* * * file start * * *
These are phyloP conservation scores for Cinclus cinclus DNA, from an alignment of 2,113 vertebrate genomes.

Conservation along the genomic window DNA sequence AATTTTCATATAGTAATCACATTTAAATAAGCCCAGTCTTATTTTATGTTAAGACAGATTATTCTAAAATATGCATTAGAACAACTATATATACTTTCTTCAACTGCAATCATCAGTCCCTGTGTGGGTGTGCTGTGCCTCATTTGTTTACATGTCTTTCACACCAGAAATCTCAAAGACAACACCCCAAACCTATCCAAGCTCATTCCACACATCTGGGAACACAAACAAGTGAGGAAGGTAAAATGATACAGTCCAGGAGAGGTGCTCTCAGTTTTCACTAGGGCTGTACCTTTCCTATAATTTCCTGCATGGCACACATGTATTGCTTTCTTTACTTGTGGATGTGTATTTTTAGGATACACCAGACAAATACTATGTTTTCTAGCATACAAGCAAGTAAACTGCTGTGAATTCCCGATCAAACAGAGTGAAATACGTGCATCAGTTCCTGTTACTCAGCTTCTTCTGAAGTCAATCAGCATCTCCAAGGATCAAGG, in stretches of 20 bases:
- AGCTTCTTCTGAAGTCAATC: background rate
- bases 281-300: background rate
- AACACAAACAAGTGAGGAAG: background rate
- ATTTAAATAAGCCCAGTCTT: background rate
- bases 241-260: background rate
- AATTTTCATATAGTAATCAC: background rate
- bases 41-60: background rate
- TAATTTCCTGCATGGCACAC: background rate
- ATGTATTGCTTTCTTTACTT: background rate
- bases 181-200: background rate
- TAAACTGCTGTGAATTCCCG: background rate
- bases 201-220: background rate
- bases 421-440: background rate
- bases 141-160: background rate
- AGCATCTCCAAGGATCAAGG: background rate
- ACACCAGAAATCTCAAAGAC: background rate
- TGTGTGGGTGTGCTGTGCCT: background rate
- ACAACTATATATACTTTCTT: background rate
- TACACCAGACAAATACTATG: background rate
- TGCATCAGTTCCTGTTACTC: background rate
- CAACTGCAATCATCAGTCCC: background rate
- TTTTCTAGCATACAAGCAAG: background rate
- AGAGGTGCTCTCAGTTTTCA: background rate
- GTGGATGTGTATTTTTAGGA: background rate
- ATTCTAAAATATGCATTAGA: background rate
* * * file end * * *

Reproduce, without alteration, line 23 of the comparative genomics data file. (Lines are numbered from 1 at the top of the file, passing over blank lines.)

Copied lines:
- CAACTGCAATCATCAGTCCC: background rate